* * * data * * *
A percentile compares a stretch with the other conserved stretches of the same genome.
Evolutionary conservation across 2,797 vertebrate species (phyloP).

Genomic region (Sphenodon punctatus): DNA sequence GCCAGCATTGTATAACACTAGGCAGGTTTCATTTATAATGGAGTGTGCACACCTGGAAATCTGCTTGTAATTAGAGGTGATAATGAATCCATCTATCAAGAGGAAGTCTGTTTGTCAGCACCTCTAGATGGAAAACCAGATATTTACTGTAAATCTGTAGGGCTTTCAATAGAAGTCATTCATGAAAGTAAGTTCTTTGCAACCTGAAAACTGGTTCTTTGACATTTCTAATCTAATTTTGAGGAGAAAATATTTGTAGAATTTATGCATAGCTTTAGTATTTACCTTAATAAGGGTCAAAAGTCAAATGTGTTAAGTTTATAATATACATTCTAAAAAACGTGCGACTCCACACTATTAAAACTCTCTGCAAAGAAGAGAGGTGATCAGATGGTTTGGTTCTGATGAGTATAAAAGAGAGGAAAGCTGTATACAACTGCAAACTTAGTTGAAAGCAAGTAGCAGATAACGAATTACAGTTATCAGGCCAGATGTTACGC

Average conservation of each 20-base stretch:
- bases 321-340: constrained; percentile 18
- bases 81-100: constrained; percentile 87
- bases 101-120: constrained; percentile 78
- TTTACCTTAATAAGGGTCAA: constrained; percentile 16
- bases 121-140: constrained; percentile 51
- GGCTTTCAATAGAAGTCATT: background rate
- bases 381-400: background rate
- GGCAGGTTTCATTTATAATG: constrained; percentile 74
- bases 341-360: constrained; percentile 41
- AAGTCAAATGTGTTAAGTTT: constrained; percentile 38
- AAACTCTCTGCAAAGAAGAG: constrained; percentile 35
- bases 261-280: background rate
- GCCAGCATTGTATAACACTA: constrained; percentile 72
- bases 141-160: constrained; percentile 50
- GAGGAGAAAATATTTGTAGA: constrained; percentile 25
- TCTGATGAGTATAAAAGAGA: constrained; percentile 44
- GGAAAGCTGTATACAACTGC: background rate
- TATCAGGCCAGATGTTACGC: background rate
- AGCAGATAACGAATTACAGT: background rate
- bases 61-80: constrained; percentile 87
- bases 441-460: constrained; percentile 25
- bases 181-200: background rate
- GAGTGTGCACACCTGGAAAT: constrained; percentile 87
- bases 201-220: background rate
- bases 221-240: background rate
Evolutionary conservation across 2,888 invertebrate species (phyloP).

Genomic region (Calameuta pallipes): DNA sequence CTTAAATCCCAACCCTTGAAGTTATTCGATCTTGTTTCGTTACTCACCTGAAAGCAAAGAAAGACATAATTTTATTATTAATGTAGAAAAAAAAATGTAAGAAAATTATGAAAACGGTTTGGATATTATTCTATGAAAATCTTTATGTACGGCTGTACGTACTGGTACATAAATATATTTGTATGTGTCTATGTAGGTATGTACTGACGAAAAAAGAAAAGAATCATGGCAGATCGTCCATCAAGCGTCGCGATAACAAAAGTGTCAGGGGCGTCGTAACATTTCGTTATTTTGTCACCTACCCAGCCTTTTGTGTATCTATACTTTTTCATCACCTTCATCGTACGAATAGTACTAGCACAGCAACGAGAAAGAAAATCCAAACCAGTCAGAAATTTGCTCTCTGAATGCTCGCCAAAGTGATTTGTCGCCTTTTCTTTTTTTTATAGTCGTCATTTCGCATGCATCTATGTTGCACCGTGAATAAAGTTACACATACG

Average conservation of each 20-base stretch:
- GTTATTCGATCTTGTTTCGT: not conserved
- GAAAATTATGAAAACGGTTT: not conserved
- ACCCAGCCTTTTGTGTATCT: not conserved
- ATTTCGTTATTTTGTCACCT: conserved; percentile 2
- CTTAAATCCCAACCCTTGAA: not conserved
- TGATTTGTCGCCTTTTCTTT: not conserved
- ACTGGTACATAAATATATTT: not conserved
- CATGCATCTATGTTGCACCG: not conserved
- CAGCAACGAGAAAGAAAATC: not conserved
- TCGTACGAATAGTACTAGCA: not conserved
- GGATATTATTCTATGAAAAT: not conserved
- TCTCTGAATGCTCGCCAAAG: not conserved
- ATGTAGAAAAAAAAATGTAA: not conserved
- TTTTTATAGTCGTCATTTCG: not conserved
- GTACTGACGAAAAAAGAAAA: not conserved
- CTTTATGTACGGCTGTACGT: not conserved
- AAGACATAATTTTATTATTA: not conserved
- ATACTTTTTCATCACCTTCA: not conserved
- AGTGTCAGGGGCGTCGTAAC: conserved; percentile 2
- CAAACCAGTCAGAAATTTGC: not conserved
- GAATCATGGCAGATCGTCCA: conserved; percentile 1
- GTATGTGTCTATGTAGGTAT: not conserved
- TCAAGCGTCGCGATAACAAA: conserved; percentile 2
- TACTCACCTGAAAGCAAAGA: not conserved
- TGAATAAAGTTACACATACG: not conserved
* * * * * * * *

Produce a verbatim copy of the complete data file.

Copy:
A percentile compares a stretch with the other conserved stretches of the same genome.
Evolutionary conservation across 2,797 vertebrate species (phyloP).

Genomic region (Sphenodon punctatus): DNA sequence GCCAGCATTGTATAACACTAGGCAGGTTTCATTTATAATGGAGTGTGCACACCTGGAAATCTGCTTGTAATTAGAGGTGATAATGAATCCATCTATCAAGAGGAAGTCTGTTTGTCAGCACCTCTAGATGGAAAACCAGATATTTACTGTAAATCTGTAGGGCTTTCAATAGAAGTCATTCATGAAAGTAAGTTCTTTGCAACCTGAAAACTGGTTCTTTGACATTTCTAATCTAATTTTGAGGAGAAAATATTTGTAGAATTTATGCATAGCTTTAGTATTTACCTTAATAAGGGTCAAAAGTCAAATGTGTTAAGTTTATAATATACATTCTAAAAAACGTGCGACTCCACACTATTAAAACTCTCTGCAAAGAAGAGAGGTGATCAGATGGTTTGGTTCTGATGAGTATAAAAGAGAGGAAAGCTGTATACAACTGCAAACTTAGTTGAAAGCAAGTAGCAGATAACGAATTACAGTTATCAGGCCAGATGTTACGC

Average conservation of each 20-base stretch:
- bases 321-340: constrained; percentile 18
- bases 81-100: constrained; percentile 87
- bases 101-120: constrained; percentile 78
- TTTACCTTAATAAGGGTCAA: constrained; percentile 16
- bases 121-140: constrained; percentile 51
- GGCTTTCAATAGAAGTCATT: background rate
- bases 381-400: background rate
- GGCAGGTTTCATTTATAATG: constrained; percentile 74
- bases 341-360: constrained; percentile 41
- AAGTCAAATGTGTTAAGTTT: constrained; percentile 38
- AAACTCTCTGCAAAGAAGAG: constrained; percentile 35
- bases 261-280: background rate
- GCCAGCATTGTATAACACTA: constrained; percentile 72
- bases 141-160: constrained; percentile 50
- GAGGAGAAAATATTTGTAGA: constrained; percentile 25
- TCTGATGAGTATAAAAGAGA: constrained; percentile 44
- GGAAAGCTGTATACAACTGC: background rate
- TATCAGGCCAGATGTTACGC: background rate
- AGCAGATAACGAATTACAGT: background rate
- bases 61-80: constrained; percentile 87
- bases 441-460: constrained; percentile 25
- bases 181-200: background rate
- GAGTGTGCACACCTGGAAAT: constrained; percentile 87
- bases 201-220: background rate
- bases 221-240: background rate
Evolutionary conservation across 2,888 invertebrate species (phyloP).

Genomic region (Calameuta pallipes): DNA sequence CTTAAATCCCAACCCTTGAAGTTATTCGATCTTGTTTCGTTACTCACCTGAAAGCAAAGAAAGACATAATTTTATTATTAATGTAGAAAAAAAAATGTAAGAAAATTATGAAAACGGTTTGGATATTATTCTATGAAAATCTTTATGTACGGCTGTACGTACTGGTACATAAATATATTTGTATGTGTCTATGTAGGTATGTACTGACGAAAAAAGAAAAGAATCATGGCAGATCGTCCATCAAGCGTCGCGATAACAAAAGTGTCAGGGGCGTCGTAACATTTCGTTATTTTGTCACCTACCCAGCCTTTTGTGTATCTATACTTTTTCATCACCTTCATCGTACGAATAGTACTAGCACAGCAACGAGAAAGAAAATCCAAACCAGTCAGAAATTTGCTCTCTGAATGCTCGCCAAAGTGATTTGTCGCCTTTTCTTTTTTTTATAGTCGTCATTTCGCATGCATCTATGTTGCACCGTGAATAAAGTTACACATACG

Average conservation of each 20-base stretch:
- GTTATTCGATCTTGTTTCGT: not conserved
- GAAAATTATGAAAACGGTTT: not conserved
- ACCCAGCCTTTTGTGTATCT: not conserved
- ATTTCGTTATTTTGTCACCT: conserved; percentile 2
- CTTAAATCCCAACCCTTGAA: not conserved
- TGATTTGTCGCCTTTTCTTT: not conserved
- ACTGGTACATAAATATATTT: not conserved
- CATGCATCTATGTTGCACCG: not conserved
- CAGCAACGAGAAAGAAAATC: not conserved
- TCGTACGAATAGTACTAGCA: not conserved
- GGATATTATTCTATGAAAAT: not conserved
- TCTCTGAATGCTCGCCAAAG: not conserved
- ATGTAGAAAAAAAAATGTAA: not conserved
- TTTTTATAGTCGTCATTTCG: not conserved
- GTACTGACGAAAAAAGAAAA: not conserved
- CTTTATGTACGGCTGTACGT: not conserved
- AAGACATAATTTTATTATTA: not conserved
- ATACTTTTTCATCACCTTCA: not conserved
- AGTGTCAGGGGCGTCGTAAC: conserved; percentile 2
- CAAACCAGTCAGAAATTTGC: not conserved
- GAATCATGGCAGATCGTCCA: conserved; percentile 1
- GTATGTGTCTATGTAGGTAT: not conserved
- TCAAGCGTCGCGATAACAAA: conserved; percentile 2
- TACTCACCTGAAAGCAAAGA: not conserved
- TGAATAAAGTTACACATACG: not conserved